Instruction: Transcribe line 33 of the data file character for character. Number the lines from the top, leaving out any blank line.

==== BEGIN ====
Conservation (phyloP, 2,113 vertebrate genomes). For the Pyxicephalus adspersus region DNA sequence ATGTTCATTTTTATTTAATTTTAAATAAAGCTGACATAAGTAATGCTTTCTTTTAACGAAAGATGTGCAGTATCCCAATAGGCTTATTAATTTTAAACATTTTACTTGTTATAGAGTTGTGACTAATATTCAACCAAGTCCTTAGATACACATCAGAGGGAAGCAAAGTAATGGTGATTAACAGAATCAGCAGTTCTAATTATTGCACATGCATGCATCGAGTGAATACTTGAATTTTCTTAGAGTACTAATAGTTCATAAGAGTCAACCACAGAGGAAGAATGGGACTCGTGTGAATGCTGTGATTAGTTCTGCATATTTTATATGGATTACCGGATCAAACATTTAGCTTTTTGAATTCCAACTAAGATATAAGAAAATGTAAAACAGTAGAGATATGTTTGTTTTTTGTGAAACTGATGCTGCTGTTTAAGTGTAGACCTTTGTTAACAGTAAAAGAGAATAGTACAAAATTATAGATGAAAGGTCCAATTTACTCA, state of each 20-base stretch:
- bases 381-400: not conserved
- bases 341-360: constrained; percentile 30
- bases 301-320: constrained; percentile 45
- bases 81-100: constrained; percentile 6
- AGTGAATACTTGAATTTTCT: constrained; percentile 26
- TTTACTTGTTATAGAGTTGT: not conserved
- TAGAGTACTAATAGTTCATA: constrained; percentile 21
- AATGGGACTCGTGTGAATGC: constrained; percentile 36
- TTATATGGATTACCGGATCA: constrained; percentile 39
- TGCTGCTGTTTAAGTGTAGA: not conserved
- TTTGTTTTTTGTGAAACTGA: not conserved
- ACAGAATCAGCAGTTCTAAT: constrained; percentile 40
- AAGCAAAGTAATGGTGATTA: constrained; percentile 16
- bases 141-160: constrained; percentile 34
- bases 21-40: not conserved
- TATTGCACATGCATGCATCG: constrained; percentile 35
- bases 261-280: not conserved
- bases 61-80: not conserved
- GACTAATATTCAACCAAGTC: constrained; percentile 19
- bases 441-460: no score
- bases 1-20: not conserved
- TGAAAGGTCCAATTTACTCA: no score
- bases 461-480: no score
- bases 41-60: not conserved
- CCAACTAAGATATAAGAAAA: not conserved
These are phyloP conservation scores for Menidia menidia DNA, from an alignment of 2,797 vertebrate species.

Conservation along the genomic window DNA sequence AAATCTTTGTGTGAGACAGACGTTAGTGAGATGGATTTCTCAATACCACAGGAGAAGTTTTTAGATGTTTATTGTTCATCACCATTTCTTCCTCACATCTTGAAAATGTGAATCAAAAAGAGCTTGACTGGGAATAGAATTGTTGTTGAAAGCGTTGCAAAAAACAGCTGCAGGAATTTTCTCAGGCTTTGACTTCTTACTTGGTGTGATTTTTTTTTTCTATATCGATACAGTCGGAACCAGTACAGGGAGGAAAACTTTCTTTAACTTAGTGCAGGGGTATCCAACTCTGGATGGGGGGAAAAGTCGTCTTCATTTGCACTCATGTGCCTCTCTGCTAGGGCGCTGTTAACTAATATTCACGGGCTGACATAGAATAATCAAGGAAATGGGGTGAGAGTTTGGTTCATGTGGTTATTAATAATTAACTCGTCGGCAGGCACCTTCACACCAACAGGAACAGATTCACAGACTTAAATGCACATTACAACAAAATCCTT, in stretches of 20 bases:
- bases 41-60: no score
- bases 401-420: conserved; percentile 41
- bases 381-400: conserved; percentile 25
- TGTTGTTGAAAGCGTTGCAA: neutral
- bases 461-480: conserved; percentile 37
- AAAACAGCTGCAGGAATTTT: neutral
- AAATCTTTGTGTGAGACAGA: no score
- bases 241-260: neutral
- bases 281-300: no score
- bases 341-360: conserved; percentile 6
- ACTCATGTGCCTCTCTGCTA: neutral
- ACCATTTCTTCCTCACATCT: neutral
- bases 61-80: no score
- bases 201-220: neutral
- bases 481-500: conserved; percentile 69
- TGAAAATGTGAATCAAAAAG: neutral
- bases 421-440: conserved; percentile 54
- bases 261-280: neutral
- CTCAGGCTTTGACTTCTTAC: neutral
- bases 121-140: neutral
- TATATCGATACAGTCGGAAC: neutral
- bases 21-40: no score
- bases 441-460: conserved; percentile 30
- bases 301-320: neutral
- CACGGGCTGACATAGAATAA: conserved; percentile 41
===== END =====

- bases 461-480: conserved; percentile 37